Jon Huntsman Sr., a distinguished philanthropist and business leader who battled with prostate cancer, died Friday. He was 80.
A leader at times in both his church and politics—as well as an instrumental advocate for the University of Utah’s Huntsman Cancer Institute—Huntsman’s influence was felt widely by prominent Utahns.
Sen. Orrin Hatch, who referred to Huntsman as a “dear friend” released a statement shortly after Huntsman’s passing.
“Jon Huntsman Sr. was a committed public servant, a visionary businessman and perhaps the greatest philanthropist our state has ever known,” he said. “He was also a trusted confidante and a dear friend. Utah has lost a lion today. Elaine and I send all our love to the Huntsman family at this difficult time.”
Gov. Gary Herbert remembered Huntsman not only as “a champion of business and philanthropy" but also "a tremendous champion" of the state.
"His loyalty to Utah was remarkable,” Herbert said in a statement. “He loved his family and was fiercely loyal to them. You would be hard-pressed to find someone with a more closely knit family than the Huntsmans. In this regard, Jon was an especially good example to all of us."
“A visionary man with a strong personality, Jon was not afraid to wade into the issues of the day,” Herbert continued. “That drive was personified in his battle against cancer. Not only did he fight his own personal battle, but through the establishment of the Huntsman Cancer Institute, he gave his vast resources to help others wage a battle against cancer as well. We have lost a giant in our state history. His influence is felt far beyond the borders of Utah. He is one of the greatest Utahns ever to live. Our hearts are with his wife Karen, and the entire Huntsman family.”
“Jon and I have been friends for decades; our families have been friends for generations,” former presidential hopeful Mitt Romney said. “He generously gave to the Salt Lake Olympics and provided me with essential counsel. He was the first to volunteer financial support for my campaign for president of the United States. Ann and I will profoundly miss our good friend’s broad smile, his hearty handshake and his example of faith, honor, and integrity.”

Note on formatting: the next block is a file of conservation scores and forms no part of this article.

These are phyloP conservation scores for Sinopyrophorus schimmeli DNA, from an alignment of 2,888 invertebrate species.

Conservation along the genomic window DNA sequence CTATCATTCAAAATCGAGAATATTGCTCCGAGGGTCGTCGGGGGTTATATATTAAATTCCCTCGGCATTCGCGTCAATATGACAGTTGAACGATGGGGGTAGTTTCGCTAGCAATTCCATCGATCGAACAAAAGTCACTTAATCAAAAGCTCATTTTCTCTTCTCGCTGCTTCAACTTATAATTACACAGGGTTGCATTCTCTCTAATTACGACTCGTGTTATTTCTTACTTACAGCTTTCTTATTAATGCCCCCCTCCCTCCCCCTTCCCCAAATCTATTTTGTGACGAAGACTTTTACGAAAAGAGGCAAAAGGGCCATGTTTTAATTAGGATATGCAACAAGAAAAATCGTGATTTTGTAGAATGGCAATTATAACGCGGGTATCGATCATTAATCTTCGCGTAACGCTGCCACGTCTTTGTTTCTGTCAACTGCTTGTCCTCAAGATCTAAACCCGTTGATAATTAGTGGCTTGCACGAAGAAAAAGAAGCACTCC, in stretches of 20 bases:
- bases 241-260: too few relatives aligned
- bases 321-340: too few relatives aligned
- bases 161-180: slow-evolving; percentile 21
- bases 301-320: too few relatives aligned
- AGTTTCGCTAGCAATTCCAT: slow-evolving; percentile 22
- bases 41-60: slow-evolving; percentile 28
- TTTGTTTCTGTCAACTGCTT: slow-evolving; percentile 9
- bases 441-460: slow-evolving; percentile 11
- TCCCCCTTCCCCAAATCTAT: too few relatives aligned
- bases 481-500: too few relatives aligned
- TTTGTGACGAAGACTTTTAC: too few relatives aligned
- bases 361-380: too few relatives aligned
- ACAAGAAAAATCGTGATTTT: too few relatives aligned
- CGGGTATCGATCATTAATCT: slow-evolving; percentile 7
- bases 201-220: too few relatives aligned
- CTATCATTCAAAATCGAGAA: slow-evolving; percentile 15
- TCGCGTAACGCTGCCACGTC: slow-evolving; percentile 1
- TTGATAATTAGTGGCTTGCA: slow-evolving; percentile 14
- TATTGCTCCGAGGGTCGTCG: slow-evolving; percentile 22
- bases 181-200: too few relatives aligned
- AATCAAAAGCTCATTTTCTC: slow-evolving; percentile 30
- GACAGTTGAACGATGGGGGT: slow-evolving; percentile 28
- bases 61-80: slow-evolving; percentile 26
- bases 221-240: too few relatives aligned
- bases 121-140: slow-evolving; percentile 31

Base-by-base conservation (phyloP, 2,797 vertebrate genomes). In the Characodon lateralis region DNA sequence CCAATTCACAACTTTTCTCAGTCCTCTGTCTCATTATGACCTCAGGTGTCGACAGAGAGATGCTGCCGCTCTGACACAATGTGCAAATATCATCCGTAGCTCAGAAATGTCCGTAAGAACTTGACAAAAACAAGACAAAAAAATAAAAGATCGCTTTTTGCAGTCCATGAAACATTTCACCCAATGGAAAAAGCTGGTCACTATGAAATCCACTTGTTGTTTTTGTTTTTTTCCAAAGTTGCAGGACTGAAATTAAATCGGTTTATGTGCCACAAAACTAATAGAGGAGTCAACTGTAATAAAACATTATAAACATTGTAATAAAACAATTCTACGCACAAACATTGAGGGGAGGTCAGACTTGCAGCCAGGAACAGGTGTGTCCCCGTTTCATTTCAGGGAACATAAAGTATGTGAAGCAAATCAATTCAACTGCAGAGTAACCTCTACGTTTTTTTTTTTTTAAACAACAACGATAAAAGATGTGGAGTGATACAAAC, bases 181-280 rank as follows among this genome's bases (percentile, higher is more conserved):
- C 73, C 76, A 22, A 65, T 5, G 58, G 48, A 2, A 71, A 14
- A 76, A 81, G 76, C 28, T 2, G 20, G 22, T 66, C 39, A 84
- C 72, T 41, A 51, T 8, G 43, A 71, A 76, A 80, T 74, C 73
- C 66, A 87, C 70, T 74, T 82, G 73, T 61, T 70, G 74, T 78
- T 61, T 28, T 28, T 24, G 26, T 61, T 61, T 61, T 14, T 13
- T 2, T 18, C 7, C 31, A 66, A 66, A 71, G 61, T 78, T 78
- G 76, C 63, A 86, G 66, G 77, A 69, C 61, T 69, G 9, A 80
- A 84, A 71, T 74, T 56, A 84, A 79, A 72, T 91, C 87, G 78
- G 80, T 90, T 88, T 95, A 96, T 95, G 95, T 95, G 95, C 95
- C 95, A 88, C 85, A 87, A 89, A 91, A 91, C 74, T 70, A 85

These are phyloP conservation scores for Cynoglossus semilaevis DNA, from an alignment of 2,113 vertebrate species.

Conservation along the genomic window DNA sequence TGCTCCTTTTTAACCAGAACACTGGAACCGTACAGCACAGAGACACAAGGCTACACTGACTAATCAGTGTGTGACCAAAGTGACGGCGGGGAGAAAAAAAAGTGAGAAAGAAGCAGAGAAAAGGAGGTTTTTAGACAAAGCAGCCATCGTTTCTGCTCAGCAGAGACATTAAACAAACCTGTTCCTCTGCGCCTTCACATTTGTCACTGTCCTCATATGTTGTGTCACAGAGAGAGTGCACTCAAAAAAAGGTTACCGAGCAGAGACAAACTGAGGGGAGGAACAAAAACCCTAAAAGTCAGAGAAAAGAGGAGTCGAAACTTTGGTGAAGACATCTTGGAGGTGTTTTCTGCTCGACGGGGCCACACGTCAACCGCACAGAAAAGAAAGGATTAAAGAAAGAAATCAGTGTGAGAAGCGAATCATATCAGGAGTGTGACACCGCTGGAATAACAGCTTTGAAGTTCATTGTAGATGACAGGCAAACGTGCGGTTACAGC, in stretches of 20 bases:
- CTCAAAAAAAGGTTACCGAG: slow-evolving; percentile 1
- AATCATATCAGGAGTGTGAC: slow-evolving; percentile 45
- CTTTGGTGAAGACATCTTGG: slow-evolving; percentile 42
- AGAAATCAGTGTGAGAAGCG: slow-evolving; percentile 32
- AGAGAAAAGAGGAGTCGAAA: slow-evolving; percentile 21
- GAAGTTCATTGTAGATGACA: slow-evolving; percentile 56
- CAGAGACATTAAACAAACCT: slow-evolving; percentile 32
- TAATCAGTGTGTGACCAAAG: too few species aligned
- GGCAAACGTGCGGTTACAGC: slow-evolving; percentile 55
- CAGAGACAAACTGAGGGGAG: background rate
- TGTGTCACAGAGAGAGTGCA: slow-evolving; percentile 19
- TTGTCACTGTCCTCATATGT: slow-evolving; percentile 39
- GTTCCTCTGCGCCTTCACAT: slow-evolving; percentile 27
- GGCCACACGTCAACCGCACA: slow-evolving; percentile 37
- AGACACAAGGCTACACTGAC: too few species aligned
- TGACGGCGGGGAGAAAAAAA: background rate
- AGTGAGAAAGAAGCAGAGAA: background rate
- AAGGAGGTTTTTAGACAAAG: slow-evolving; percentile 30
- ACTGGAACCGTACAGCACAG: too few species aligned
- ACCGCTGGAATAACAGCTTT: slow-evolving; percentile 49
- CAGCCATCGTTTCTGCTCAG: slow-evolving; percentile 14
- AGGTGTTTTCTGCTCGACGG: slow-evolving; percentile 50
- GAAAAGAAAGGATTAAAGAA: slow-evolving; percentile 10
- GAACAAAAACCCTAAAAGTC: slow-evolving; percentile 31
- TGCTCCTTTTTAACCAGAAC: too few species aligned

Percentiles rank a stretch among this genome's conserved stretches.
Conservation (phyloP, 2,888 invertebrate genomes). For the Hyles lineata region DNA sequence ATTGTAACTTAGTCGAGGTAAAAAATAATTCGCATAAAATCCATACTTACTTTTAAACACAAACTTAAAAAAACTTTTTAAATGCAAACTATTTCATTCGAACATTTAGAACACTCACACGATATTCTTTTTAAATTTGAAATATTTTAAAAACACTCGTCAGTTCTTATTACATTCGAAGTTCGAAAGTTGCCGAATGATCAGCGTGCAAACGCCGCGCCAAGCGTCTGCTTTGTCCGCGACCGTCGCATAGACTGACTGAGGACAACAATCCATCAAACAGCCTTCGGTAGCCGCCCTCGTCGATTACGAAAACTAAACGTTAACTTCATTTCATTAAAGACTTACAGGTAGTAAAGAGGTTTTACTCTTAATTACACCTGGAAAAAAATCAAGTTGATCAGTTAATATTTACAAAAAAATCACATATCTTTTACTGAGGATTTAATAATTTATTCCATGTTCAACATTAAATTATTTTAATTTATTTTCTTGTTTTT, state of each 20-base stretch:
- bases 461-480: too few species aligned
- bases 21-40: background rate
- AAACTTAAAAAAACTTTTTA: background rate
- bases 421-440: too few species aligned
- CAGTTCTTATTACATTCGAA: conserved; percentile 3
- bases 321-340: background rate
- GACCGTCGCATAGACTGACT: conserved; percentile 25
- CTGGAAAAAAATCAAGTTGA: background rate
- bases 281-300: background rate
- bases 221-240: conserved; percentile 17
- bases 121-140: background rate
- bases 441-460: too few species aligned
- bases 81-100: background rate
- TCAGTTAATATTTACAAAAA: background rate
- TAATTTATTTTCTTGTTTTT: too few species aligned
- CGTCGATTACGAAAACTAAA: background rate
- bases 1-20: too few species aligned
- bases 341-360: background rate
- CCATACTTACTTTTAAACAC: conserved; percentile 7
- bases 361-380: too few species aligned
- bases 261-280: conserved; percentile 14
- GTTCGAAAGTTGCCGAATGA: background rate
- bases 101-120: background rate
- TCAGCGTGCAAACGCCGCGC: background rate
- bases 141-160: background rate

House Speaker Greg Hughes said he was “devastated” by the news. “Mr. Huntsman has been a dear friend and an incredible mentor,” he stated. “He counseled me often and taught me the true meaning of service. To say I will miss him, his grit and his incredible compassion would be a gross understatement. My thoughts and prayers are with his great family at this time.”
Rep. Mia Love also called Huntsman a mentor and friend.
“I know Jon will rightfully be remembered as a giant in the state of Utah, across the country, and around the world. His story exemplifies the American Dream: He came from humble beginnings, and founded one of the most successful businesses in the nation, now known as the Huntsman Corporation,” she wrote in a statement. “He was generous and compassionate with his success, investing personally in efforts to eradicate cancer and establishing the Huntsman Cancer Foundation. Thousands of lives have been blessed by that investment. I send my heartfelt thoughts and prayers to his family at this difficult time.”
Others, who weren’t as close to Huntsman personally, recognized Huntsman’s indelible imprint on local residents.
“Jon Huntsman, Sr. had an immeasurable impact on Salt Lake City, Utah, and the world as a whole,” Mayor Jackie Biskupski said in a statement. “His personal commitment to philanthropy saved lives and inspired others to do the same. Our deepest sympathies are with the Huntsman family, and with all of those who were personally touched by Jon’s legacy.”
On its Twitter feed, the University of Utah also released a statement.
“We’re deeply saddened to learn about the passing of Jon Huntsman Sr.,” it read. “He was a passionate supporter of the U and his generosity and vision will benefit students, faculty, researchers and people throughout Utah and the Intermountain West far into the future.”